- Agree with your buyer on important topics:
- Delivery and payment terms
-The certification scheme(s) that will be used
- Be on top of quality! If you are not sure, do not send your products, but rather look for (local) alternatives. If you decide to ship your products anyway, be transparent about the quality and discuss this on beforehand with your buyer.
In addition to the official and common requirements, specific requirements apply to niche markets such as organic or fair trade fruit and vegetables.
Social and environmental compliance
There is growing attention for the social and environmental conditions in the producing areas. Most European buyers have a code of conduct which they will expect you to adhere to. For most fresh fruit and vegetables social compliance is important, although product quality is top priority.
Initiatives and attention relating to Corporate Social Responsibility (CSR) vary across the various parts of Europe. In the Eastern part of Europe, fewer buyers require social compliance, while in Western Europe some multinationals even have their own codes of conduct. Examples include Unilever’s Sustainable Agriculture Code and Tesco’s nurture accreditation.
Buyer initiatives which have an impact on you as a supplier in terms of social compliance include:
- the Ethical Trading Initiative (ETI) in the UK
- the Business Social Compliance Initiative (BSCI) in North-Western Europe.
- the Global Social Compliance Programme (GSCP), which provides reference and self-assessment tools
- the IDH Sustainable Trade Initiative has a Fresh & Ingredients program with the aim to increase imports of sustainably produced crops with 25% by 2020 (against the 2016 baseline).
- Sedex, a non-profit membership organisation to evaluate and manage your performance around labour rights, health & safety, the environment and business ethics.
Examples of social or sustainable labels for fresh fruit and vegetables are:
- Fair for Life
- Rainforest Alliance / UTZ (as part of the Sustainable Agriculture Network)
Fair Trade labels are not on the top of the list of buyers because of the complex requirements and high costs. GRASP, which is part of GlobalGap, is more accessible and gaining in importance.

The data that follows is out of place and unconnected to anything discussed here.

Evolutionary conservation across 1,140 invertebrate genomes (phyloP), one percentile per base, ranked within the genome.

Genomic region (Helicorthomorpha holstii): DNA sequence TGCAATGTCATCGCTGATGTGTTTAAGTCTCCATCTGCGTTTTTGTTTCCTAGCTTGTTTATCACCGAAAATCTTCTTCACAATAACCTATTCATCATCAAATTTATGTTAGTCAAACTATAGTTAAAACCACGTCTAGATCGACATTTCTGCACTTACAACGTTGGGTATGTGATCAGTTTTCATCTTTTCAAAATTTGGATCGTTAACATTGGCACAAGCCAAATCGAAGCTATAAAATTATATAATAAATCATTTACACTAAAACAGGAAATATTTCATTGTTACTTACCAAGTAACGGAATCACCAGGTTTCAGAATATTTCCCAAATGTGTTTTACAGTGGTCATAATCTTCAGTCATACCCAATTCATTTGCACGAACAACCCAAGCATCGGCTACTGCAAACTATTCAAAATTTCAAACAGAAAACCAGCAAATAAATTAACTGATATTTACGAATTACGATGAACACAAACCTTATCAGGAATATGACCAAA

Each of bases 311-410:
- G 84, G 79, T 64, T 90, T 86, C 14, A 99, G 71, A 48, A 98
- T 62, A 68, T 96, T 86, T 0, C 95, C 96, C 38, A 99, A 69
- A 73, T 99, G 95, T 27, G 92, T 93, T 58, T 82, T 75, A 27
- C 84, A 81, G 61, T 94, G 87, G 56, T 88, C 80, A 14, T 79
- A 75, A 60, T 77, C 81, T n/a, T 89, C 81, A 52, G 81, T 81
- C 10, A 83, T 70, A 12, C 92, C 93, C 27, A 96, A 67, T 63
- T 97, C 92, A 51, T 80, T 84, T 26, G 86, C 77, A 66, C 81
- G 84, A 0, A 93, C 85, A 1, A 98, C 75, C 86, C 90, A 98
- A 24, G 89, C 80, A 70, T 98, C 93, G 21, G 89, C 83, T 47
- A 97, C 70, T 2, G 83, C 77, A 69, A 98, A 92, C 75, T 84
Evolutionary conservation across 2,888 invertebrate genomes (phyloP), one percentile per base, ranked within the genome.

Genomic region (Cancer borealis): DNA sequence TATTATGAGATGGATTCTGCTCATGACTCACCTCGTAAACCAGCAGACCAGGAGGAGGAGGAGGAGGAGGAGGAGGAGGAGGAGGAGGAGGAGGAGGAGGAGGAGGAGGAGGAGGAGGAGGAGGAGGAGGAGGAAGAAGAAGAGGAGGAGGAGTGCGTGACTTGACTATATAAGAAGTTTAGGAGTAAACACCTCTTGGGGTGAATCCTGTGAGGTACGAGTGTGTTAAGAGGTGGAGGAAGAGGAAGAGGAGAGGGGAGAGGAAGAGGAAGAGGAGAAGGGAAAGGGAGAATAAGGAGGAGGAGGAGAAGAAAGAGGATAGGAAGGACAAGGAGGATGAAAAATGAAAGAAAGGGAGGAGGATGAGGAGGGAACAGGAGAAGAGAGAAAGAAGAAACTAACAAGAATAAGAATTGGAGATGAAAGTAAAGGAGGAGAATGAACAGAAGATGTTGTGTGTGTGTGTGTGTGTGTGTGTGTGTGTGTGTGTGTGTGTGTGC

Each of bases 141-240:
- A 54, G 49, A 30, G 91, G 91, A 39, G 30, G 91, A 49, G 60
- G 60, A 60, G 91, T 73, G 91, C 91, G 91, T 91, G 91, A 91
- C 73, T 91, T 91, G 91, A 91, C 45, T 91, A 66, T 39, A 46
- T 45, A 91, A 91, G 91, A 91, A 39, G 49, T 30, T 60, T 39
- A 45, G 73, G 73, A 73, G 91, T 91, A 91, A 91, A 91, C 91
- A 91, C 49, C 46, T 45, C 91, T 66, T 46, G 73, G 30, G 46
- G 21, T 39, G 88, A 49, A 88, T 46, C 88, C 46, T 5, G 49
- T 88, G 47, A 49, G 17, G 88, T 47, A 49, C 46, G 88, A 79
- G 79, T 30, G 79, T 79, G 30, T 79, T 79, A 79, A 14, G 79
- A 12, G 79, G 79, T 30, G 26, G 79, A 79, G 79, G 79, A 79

- Consult the ITC Standards Map for the different labels and to learn about differences between fair-trade labels.
- Check your company’s current performances. For example by doing a self-assessment on the BSCI website (search for “self assessment”).
- Check with your buyer which social protocol they request. If you choose to certify your production with fair trade label, find a specialised European buyer who is familiar with these products.
Organic, a growing niche market
An increasing number of European consumers prefer food products that are produced and processed using natural methods. Organic fruit and vegetables have a higher cost of production, but are also better valued on the European market.
To market organic products in the European Union, you have to use organic production methods, which are laid down in EU legislation.
Furthermore, you have to use these production methods for at least two years before you can market the fruits and vegetables as organic.
You (or your importer) must apply for an import authorization from EU organic control bodies. After being audited by an accredited certifier, you may put the EU organic logo on your products, as well as the logo of the standard holder, for example Soil Association (especially relevant in the UK), Naturland (Germany) or BioSuisse (Switzerland). Each standard is slightly different, but they all comply with the EU legislation on organic production and labelling.
- Assess the organic market potential for your specific product. Inform yourself well, because implementing organic production and becoming certified can be expensive and time-consuming.
- Find importers that specialise in organics through trade fairs such as Biofach or Fruit Logistica and company directories such as the International directory of organic food wholesale & supply companies (Organic-bio) and the International Trade Centre (ITC). Organic importers often play an active role in advisory and guidance of producers.
- Read more about organic farming on an informative website of the European Commission on organic farming.
New legislation for organic
The European Commission made a proposal for a new organic legislation in 2014, but it is not clear into what extend it has been actually implemented. Part of the objective is to simplify the old organic legislation and improve electronic certification systems. This would also benefit the consumer confidence in organics through better traceability, reduced fraud, less administrative burden and availability of statistics on organic import.
In general, organic regulation and testing are expected to become stricter. Traces of unauthorized substances can result in a direct withdrawal of an organic certification. According to IFOAM EU this will be a concern for exporters and producers from “developing countries with completely different meteorological, environmental and structural conditions comply with the rules made for European conditions”.
There is also some criticism from the Organic Research Centre. They argue that the details and consequences of the harmonization of the legislation are not worked out sufficiently.
- Find more information on the new proposal for organic farming in the press release and frequently asked questions.